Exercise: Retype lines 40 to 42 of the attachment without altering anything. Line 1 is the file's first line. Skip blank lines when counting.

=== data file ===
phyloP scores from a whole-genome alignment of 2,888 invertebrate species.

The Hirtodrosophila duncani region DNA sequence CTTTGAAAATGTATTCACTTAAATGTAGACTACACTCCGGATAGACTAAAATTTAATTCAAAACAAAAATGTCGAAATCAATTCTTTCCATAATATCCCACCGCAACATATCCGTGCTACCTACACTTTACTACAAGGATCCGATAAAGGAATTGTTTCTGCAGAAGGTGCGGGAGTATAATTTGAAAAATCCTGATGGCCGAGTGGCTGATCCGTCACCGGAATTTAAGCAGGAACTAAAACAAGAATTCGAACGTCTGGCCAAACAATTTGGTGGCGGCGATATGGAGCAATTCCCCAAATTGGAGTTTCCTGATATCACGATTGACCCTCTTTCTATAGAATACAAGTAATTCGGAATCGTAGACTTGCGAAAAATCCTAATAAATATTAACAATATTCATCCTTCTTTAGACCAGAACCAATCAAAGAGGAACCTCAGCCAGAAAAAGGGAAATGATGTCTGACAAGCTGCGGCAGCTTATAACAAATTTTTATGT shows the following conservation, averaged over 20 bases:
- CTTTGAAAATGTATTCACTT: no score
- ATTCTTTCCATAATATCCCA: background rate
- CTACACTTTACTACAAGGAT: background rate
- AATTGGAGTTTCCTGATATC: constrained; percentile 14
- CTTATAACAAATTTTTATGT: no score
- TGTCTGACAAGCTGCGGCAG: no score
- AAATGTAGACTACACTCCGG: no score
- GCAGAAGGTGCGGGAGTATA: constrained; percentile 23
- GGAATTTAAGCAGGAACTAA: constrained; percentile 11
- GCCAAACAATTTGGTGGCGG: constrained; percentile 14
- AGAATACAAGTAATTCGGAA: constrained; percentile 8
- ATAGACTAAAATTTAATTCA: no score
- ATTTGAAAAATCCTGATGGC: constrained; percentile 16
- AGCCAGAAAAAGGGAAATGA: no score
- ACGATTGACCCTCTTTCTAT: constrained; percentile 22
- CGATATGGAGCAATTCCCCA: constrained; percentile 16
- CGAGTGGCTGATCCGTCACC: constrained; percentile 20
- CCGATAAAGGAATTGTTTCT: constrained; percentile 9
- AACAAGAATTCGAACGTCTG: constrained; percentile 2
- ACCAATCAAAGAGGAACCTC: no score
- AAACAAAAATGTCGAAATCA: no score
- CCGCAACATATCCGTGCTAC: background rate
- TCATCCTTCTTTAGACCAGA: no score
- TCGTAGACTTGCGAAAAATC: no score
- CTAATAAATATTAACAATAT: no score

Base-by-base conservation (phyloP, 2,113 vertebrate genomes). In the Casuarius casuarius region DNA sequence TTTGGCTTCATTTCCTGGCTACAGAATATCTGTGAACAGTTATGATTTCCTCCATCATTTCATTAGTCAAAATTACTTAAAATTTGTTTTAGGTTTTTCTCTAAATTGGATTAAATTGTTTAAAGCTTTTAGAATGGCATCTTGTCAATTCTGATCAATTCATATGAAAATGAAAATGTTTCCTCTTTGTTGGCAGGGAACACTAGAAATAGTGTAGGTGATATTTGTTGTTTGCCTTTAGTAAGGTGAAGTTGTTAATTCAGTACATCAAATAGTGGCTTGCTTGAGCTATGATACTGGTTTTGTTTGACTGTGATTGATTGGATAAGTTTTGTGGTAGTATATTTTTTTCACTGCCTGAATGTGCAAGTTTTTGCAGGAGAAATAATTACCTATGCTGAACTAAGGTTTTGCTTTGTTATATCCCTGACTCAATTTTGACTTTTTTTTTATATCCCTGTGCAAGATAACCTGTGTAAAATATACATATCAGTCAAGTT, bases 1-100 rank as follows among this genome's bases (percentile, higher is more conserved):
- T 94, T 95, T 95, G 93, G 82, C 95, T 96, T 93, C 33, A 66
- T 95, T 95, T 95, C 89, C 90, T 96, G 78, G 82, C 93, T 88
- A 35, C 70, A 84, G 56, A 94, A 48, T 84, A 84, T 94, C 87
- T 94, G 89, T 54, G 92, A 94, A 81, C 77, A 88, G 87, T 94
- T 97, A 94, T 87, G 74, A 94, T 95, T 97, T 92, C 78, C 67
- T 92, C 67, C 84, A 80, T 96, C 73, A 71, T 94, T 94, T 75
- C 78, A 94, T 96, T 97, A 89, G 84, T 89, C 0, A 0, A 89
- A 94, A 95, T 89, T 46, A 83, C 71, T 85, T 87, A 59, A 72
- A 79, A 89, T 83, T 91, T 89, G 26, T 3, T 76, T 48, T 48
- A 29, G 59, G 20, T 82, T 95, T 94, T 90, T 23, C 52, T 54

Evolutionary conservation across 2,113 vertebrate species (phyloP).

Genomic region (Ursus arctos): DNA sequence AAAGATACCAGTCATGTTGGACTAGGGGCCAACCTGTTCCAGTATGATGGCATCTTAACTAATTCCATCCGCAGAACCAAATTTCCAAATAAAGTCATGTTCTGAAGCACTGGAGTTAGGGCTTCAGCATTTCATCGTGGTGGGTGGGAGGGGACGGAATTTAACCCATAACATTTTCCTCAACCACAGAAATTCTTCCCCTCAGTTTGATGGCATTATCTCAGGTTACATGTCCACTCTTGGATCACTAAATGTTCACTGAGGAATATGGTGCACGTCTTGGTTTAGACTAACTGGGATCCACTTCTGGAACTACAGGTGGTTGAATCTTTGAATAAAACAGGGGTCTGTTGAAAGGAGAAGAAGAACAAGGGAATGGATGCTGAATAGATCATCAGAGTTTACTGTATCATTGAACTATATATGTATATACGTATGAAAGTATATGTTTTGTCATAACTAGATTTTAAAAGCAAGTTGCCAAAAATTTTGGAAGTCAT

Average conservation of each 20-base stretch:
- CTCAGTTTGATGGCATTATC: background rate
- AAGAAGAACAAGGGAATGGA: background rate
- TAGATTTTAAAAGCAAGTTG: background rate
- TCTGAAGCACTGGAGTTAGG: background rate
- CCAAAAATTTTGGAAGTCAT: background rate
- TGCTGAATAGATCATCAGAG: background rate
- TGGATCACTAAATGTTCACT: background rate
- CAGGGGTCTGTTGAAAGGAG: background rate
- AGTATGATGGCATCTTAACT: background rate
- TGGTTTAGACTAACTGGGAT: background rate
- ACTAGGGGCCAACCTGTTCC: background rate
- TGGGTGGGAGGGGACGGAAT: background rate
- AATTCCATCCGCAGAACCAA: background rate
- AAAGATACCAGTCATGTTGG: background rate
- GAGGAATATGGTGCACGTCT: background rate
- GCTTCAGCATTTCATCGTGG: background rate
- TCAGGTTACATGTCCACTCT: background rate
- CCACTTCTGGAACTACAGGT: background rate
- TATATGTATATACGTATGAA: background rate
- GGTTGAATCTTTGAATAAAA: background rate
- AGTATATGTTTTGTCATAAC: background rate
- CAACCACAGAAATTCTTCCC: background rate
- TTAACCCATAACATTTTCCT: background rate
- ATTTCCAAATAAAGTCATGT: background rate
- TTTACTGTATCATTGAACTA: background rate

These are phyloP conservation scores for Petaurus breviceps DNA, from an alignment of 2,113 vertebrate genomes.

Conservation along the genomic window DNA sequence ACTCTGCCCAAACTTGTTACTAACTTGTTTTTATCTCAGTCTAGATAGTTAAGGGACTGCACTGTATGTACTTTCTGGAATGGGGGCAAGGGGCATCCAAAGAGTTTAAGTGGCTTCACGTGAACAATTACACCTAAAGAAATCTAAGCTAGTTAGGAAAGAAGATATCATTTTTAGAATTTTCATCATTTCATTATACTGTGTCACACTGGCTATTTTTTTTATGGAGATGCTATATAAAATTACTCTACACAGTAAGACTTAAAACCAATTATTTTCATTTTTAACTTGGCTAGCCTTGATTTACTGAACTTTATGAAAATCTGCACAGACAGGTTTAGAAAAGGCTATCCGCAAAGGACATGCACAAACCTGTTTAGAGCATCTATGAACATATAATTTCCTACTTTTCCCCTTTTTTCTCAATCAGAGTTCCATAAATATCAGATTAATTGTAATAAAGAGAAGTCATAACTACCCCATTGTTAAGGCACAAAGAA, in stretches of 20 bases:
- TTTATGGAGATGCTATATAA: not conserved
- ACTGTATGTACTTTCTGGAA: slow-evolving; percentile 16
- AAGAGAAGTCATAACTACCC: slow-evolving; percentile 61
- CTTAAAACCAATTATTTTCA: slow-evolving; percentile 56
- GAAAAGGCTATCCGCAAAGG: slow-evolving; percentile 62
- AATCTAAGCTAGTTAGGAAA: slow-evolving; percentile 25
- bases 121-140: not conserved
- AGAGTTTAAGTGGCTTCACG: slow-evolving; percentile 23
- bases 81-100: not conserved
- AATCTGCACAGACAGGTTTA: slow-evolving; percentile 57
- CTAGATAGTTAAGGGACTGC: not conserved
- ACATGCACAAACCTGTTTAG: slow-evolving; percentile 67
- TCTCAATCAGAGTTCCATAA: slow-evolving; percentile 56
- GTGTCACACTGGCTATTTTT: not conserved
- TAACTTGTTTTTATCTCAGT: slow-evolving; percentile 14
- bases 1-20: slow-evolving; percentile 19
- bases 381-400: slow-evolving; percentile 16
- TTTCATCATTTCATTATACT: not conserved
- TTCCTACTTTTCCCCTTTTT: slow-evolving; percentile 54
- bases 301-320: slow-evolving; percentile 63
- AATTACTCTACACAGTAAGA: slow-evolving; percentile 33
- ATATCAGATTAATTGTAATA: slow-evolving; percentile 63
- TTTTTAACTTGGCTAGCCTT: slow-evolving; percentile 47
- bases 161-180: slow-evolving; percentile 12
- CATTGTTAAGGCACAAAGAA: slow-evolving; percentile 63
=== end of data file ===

Genomic region (Ursus arctos): DNA sequence AAAGATACCAGTCATGTTGGACTAGGGGCCAACCTGTTCCAGTATGATGGCATCTTAACTAATTCCATCCGCAGAACCAAATTTCCAAATAAAGTCATGTTCTGAAGCACTGGAGTTAGGGCTTCAGCATTTCATCGTGGTGGGTGGGAGGGGACGGAATTTAACCCATAACATTTTCCTCAACCACAGAAATTCTTCCCCTCAGTTTGATGGCATTATCTCAGGTTACATGTCCACTCTTGGATCACTAAATGTTCACTGAGGAATATGGTGCACGTCTTGGTTTAGACTAACTGGGATCCACTTCTGGAACTACAGGTGGTTGAATCTTTGAATAAAACAGGGGTCTGTTGAAAGGAGAAGAAGAACAAGGGAATGGATGCTGAATAGATCATCAGAGTTTACTGTATCATTGAACTATATATGTATATACGTATGAAAGTATATGTTTTGTCATAACTAGATTTTAAAAGCAAGTTGCCAAAAATTTTGGAAGTCAT

Average conservation of each 20-base stretch:
- CTCAGTTTGATGGCATTATC: background rate